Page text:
27 February 2015

Business Insider: “Dear Silicon Valley: Here’s your wake-up call”

It is true that the iPhone’s success has been so astounding that anyone who hypothesized it a decade ago would have been laughed out of town. And, if nothing else, the iPhone does serve as a reminder that the future is unpredictable and that sometimes fantastically amazing and unpredictable things do happen.

What the existence of the iPhone does not do, however, is guarantee that Apple is going to do the same thing in the car business that it did in the phone business.

The important story here is that some of the smartest minds in Silicon Valley appear to have stopped thinking critically. Instead, after being surrounded by 15 years of unbridled, unpredicted success in the face of highly vocal skepticism, they have gotten caught up in their own natural and admirable optimism and have begun to regard it as a given that anything they dream up will come to fruition.

Henry Blodget

I don’t usually read Business Insider (too many click-bait headlines), but this article certainly hits a sore spot. There are signs in the skyrocketing valuations of new apps, in the unreasonable expectations about Uber, in articles such as this one mixing random facts with uncritical assumptions – and in the euphoric reaction of people reading them. It’s alright and even healthy to think about what’s possible in the future and how we might deal with new technologies; it’s quite another to confuse possibilities with probabilities and act as if every bit of rumor, every prototype is an established fact. Silicon Valley is drunk on the future, but at some point it will have to sober up again.

The Loop: “Apple announces media event for March 9”

Apple Spring forward March 2015 event

Apple on Thursday sent out invites for a special event to be held on March 9, 2015. The event will be held in San Francisco at the Yerba Buena Center for the Arts, a venue that Apple has used many times before for special events.

It is widely expected that Apple will use the event to give more details about the Apple Watch, which was introduced last September.

Jim Dalrymple

It strikes me as odd that we haven’t heard anything about the iPad Pro lately, with the media focusing almost exclusively on the Watch. Maybe this event will surprise us with the introduction of a new, ‘professional’ iPad. After all, the Watch already had a launch event last year and there are plenty of advertorials for it in the press. Also, the Yerba Buena Center was the site of the original iPad launch in 2010 and of most the following iPad events. If the rumors about iPad Pro being available in ‘mid-2015’ are valid, this would be a good time to present the device.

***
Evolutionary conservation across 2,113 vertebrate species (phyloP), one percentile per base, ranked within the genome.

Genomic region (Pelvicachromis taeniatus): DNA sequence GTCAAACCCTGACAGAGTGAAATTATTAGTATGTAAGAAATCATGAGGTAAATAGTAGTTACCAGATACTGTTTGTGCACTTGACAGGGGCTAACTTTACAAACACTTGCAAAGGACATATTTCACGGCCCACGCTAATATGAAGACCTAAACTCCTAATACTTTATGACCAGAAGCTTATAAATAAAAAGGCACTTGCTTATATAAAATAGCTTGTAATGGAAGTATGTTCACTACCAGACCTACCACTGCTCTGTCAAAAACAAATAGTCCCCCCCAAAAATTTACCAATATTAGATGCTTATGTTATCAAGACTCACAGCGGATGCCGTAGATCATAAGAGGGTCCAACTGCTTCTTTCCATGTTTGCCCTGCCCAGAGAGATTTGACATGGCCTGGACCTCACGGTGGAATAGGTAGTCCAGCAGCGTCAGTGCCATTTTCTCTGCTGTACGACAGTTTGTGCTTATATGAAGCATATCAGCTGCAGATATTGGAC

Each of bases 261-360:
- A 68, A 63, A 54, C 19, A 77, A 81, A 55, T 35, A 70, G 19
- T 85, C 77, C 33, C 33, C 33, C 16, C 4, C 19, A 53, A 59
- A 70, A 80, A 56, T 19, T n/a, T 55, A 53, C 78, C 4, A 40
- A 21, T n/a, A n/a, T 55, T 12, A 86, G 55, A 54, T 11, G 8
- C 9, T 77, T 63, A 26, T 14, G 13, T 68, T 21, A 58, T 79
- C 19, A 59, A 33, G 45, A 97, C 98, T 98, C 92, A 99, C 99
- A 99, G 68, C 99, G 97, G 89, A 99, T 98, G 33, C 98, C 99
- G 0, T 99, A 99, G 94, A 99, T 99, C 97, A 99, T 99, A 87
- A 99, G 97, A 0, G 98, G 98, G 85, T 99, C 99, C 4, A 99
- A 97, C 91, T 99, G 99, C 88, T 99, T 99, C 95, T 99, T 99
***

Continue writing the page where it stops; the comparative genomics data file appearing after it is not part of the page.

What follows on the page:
26 February 2015

Fusion: “Meet the tweet-deleters”

Auto-deleting tweets is a novel solution to this problem. And in an age when Twitter misfires end careers and ruin lives every day, it’s not hard to see its usefulness. Ask Jeb Bush’s former chief technology officer if he wishes he’d auto-deleted his six-year-old tweets about “sluts.” Or ex-Business Insider CTO Pax Dickinson, who was ousted from his position after unsavory tweets he’d posted years before made it into the social web’s spotlight. Or the three Toronto firefighters who lost their jobs after media outlets published tweets from them quoting sexist lines from TV shows.

Most tweet-deleters, though, are not trying to protect themselves from a dark past. (After all, the worst gaffes often stand in the public record, no matter whether the original offending tweet got deleted.) Instead, they want their Twitter accounts to reflect their present states of mind and interests.

Kevin Roose

Delete TweetI’ve seen this practice through my blog, where I embed tweets on some articles; some of them are no longer available later and following the embedded link shows they were deleted. To me, it makes little sense: it’s like having a conversation now and denying everything a week later. If you can’t handle your ‘opinions’ being public record, maybe you shouldn't express them publicly in the first place?

25 February 2015

Different perspectives on Uber

Hardly a week goes by without a story about Uber, the most controversial Silicon Valley startup, despised and loved at the same time. Depending on who you ask, it’s either the future of transportation and home delivery or an evil corporation preying on the poorer classes and undermining the social fabric of society. Here are some of my observations on different aspects of Uber.

Taxi vs. ‘ride-sharing’

The concept most associated with Uber is the ‘sharing economy’. As the story goes there’s higher demand for car rides than taxis can cover and Uber enables private car owners to share rides and make an extra buck, while satisfying some of that demand. The thing is though, if Uber really were operating a ride-sharing business, drivers could set their own prices by negotiating directly with the passengers – Airbnb lets home owners set their prices or how the German Mitfahrgelegenheit system works. But instead Uber controls the prices – and notoriously decides when they should ‘surge’ based on their opaque data about demand – and so the economic model is very similar to a taxi company. As someone observed on Twitter, a true ride-sharing company wouldn’t be so eager to cut drivers out of the picture as Uber seems by investing in autonomous cars. This probably explains why the company is fighting regulation every step of the way – being bound by the same strict regulations as taxis would push them into the same low-profit business.